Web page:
Hamilton's War of 1812 shipwrecks 'an archeologist's dream'
The Hamilton and the Scourge — two wooden ships from the War of 1812 — are aging well at the bottom of Lake Ontario, according to surveyors who have been studying the wrecks.
The American schooners, which sank in 1813, lie 90 metres below the surface of the lake, about 10.5 kilometres off Port Dalhousie. The ships have been owned by the City of Hamilton since 1980, but a partnership with Parks Canada allows surveyors to map out every inch of the boats.
"One of the things you have to do in order to safely do archeological work is to see it on a map," said Michael McAllister, Hamilton’s coordinator for the survey project.
Using the latest technology, the entire site was mapped out over the course of several years, allowing experts to better determine how risky it would be to take next steps, like recovering artifacts.
"We have no plans, but we need to know the risks to prudently move forward," McAllister said.
The team also wanted to get detailed images of the wrecks because they're being colonized by a relative of the zebra mussel. A layer of mussels could eventually cover the ships.
The results of the mapping survey were presented last week at the Canadian War Museum in Ottawa by Jonathan Moore, senior underwater archaeologist for Parks Canada. He said the mapping process gave researchers a precise understanding of the positioning, size and details of the ships.
"It was very rewarding work. We were using really advanced technology," Moore said.
That technology included sonar imaging, which bounces sound waves off the surface of the ships to map out their size and shape.
"Much like an echo-sound or a fish finder," Moore explained, but more sophisticated and with much higher resolution.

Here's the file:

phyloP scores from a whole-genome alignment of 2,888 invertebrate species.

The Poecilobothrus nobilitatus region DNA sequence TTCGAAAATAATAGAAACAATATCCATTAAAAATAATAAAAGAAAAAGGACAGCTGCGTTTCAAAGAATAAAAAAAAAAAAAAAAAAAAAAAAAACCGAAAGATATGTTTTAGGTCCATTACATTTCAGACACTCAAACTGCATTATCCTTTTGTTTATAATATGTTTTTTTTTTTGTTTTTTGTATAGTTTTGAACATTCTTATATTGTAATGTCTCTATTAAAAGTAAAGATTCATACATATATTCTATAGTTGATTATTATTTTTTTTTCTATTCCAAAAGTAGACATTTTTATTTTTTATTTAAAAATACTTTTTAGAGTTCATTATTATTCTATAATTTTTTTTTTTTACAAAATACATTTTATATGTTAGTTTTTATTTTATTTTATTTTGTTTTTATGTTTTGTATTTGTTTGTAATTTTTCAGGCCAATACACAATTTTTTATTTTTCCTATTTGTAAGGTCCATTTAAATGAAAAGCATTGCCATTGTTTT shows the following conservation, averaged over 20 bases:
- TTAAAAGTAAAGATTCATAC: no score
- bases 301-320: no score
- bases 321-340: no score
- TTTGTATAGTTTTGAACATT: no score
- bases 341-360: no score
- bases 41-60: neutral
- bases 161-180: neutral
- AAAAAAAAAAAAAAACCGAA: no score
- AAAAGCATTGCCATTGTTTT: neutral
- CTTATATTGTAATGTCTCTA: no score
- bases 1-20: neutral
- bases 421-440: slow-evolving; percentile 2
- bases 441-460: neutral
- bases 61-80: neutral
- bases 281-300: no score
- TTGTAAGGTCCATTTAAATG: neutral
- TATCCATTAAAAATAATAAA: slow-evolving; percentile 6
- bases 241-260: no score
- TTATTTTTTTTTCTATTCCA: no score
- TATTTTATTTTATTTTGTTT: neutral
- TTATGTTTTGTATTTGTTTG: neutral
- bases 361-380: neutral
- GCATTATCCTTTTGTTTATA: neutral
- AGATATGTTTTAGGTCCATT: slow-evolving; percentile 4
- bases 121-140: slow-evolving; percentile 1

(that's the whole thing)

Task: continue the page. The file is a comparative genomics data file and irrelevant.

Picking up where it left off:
Pushed into service for the U.S. Navy during the War of 1812, the Hamilton and the Scourge were originally merchant ships.
When a sudden squall struck just after midnight on Aug. 8, 1813, the ships went down and have remained at the bottom of Lake Ontario ever since.
When first discovered in the 1970s, the ships were upright, intact and had many of the original instruments still in the same positions they would have been in when the ships sank. All of these elements remain in good condition today according to the latest survey results.
"They were in a remarkably good state of preservation," Moore said. "They are basically an archeologist’s dream."
Lake Ontario, as many people know, is cold, dark and murky. Though many of the surveying techniques overcome this by using technology such as sonar to chart the wrecks, Moore explained, careful planning is still necessary to spot the ships in dark water and to capture good images.
"It’s dark because there is no natural light penetrating down that deep, but you can overcome that with artificial light," he said.
As for the murkiness — caused by stirred-up bits of sediment — technology can help there, too. The team deployed probes that measure water clarity and found that springtime was the best season to view the ships, according to Moore.
The site of the wrecks is designated as one of two underwater National Historic Sites in Ontario.
This means the ships are protected, and diving is prohibited unless an archeological licence is obtained. There is a radar surveillance system in place to monitor the site and to prevent unauthorized divers from trying to sneak a peek.
Amateur maritime enthusiasts will have to settle for the detailed mapping and photography collected by the survey, at least until further exploration, and a possible excavation, can take place. So far, there aren’t any firm plans to bring parts of the ships to the surface, according to Moore. It’s in the hands of the City of Hamilton, he explained.
But, if the city wants to take further steps in exploration, Moore is more than happy to do the job.
"We’re talking with the city all the time," he said. "It’s been a very, very positive and fruitful collaboration."